The great thing about the apartment that CEA selected for us is that it is really just a regular Roman apartment, the same kind any Italian might choose to live in. In fact, we are the only non-Roman tennants in our building! What I love about this is that I've had the chance to experience what living in Rome, and what living away from my parents and my college, is really like. It's is both a blessing and a curse, in a way. As someone who is used to living right down the hall from most of my friends and classmates, I find it unfortunate that we have to walk 10 minutes to the next nearest CEA apartment (and fluent English-speakers); on the other hand, the walks to school and to other student apartments have given us a great opportunity to explore the city. We probably would never have found our favorite Chinese place if we didn't have friends who live on that same street. Speaking of exploring, our apartment's location is ideally situated in the city for hybrid tourist-students like ourselves. We live on a pretty busy street - we've got shops and cafes on either side, an elementary school behind us, and the newest (thought not yet operable) Roman metro line right across the street. From our place, we can get to the city center via a short 15 minute bus ride or walk to any number of parks for a relaxing afternoon.
There are, admittedly, a few drawbacks to Roman living. Unlike in your average apartment in the states, we have limited hot water and heating. We've also lost power for several hours on a few occasions due to the metro line construction. But don't let that scare you off! There is a very important benefit to being thrust in an unfamiliar and very different style of living with four other girls: you always have each other. While working out the shower schedule isn't always a blast, learning to cope with an even have a good time in these very different circumstances has probably brought us together in a way that living in a state-of-the-art apartment never would have. Since we only had a limited number of candles, the power outages forced us to abandon our individual rooms and do our homework together in the common room, not that much homework got done in the end. Instead, we spent a few hours playing cards, sharing music and dancing, and trying to cook dinner on our gas stove in candlelight - something I don't recommend if you want your food to turn out edible, by the way. It's a memory I know I will never forget.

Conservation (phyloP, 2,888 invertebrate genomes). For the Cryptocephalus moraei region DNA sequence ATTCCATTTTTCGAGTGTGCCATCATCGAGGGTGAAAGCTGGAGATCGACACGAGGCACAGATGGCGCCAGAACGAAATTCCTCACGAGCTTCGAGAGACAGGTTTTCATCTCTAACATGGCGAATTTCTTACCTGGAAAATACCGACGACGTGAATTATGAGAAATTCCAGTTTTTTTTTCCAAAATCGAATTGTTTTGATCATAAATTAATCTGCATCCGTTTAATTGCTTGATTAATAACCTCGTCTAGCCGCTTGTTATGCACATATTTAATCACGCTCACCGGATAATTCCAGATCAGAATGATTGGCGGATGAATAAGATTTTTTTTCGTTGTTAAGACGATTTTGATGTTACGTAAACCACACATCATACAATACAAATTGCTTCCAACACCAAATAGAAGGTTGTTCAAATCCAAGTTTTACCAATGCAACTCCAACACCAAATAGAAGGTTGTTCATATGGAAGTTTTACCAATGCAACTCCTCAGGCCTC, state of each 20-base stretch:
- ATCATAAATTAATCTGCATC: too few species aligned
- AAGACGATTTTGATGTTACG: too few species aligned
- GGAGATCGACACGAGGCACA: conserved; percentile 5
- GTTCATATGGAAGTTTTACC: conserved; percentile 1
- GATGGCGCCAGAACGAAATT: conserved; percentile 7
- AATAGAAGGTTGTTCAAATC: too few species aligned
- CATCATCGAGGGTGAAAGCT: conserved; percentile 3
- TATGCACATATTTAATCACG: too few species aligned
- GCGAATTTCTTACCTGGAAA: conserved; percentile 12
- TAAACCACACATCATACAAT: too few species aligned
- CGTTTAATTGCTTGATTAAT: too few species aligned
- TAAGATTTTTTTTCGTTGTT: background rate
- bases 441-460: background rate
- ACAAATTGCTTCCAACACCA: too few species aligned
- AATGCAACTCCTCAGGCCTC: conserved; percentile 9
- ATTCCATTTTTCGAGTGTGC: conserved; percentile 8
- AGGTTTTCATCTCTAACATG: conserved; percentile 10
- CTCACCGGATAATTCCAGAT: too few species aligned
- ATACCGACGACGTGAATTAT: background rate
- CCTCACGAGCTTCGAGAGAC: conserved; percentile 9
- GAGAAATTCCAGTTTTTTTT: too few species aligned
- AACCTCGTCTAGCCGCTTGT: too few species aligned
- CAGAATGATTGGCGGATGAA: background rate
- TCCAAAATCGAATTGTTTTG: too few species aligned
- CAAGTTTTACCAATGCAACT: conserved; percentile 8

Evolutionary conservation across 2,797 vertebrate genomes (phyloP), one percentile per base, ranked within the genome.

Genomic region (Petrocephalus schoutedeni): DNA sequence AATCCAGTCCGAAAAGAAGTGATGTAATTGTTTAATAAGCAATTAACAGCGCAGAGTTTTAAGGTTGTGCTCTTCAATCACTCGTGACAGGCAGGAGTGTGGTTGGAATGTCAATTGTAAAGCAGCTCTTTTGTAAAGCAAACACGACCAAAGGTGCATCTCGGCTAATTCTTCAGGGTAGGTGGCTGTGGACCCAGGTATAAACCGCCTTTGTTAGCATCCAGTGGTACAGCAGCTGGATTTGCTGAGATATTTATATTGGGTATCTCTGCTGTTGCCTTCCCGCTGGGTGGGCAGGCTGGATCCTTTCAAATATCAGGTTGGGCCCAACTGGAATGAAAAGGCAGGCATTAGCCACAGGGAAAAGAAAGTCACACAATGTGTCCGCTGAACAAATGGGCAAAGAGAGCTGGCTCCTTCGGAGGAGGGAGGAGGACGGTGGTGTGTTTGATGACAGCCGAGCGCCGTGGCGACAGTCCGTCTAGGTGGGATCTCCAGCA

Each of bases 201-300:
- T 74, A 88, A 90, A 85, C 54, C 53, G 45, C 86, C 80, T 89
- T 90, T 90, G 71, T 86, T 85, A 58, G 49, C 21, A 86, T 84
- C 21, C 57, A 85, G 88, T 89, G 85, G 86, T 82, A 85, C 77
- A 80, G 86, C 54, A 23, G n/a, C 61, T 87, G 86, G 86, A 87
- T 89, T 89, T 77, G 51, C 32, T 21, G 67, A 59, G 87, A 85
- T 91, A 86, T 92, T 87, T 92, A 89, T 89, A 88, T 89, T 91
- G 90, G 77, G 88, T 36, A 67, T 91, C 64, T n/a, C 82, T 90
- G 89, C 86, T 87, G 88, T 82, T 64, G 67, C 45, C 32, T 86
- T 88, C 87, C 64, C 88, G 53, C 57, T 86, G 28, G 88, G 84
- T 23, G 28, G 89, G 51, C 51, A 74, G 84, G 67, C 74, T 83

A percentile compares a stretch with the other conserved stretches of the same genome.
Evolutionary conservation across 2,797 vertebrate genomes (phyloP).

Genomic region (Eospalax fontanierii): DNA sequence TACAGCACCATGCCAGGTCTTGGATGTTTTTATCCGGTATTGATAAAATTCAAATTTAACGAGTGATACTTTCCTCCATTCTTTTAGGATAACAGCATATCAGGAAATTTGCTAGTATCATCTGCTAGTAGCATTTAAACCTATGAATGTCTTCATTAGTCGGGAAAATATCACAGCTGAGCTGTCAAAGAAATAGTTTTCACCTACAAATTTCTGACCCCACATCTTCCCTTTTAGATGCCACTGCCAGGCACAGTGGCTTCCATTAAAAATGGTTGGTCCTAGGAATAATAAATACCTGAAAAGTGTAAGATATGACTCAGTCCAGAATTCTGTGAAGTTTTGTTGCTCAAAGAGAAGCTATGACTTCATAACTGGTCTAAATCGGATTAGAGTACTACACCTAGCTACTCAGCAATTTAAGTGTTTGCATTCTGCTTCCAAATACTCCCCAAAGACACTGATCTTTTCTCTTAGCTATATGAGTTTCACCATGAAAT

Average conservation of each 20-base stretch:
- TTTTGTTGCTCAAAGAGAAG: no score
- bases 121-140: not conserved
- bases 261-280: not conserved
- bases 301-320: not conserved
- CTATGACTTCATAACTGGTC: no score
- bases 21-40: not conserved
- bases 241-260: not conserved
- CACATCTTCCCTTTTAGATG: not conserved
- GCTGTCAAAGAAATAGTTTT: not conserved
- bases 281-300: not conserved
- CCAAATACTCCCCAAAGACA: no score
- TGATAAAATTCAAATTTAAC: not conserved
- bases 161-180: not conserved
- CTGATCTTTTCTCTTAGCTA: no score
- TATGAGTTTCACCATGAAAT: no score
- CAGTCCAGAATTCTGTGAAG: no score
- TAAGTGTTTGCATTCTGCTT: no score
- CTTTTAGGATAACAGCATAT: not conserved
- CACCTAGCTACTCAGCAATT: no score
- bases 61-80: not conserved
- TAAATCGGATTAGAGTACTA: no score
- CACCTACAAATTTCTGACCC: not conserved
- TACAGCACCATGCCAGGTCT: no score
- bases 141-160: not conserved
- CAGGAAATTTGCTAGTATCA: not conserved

Another great bonding experience for us has been cooking. Our apartment came with a fully stocked kitchen including a gas stove, which we can all finally light without fear, a fridge, and all the plates, utensils, and pots we could possibly want, all of which we used gratuitously. We all have our own family cooking traditions that we have tried to replicate for apartment dinners, though not always successfully (I burn everything on the first try...), and teach to the other roommates. I have definitely picked up on a few tricks and am very excited to cook for my own family and friends when I get home.
But until then, we've made a pretty great home out of our cozy little apartment. It has a character all it's own and living here has taught me a lot about what it means to be an adult, one who can solve problems and start providing for herself - with a fair bit of help, of course. It's one step in a long process but, whatever doubts I might have had in the beginning, I can say with certainty that I'm glad to have taken it.
Now it's just a matter of remembering how to drive my car...
By Caitlin Smith
University of Maryland, Baltimore County
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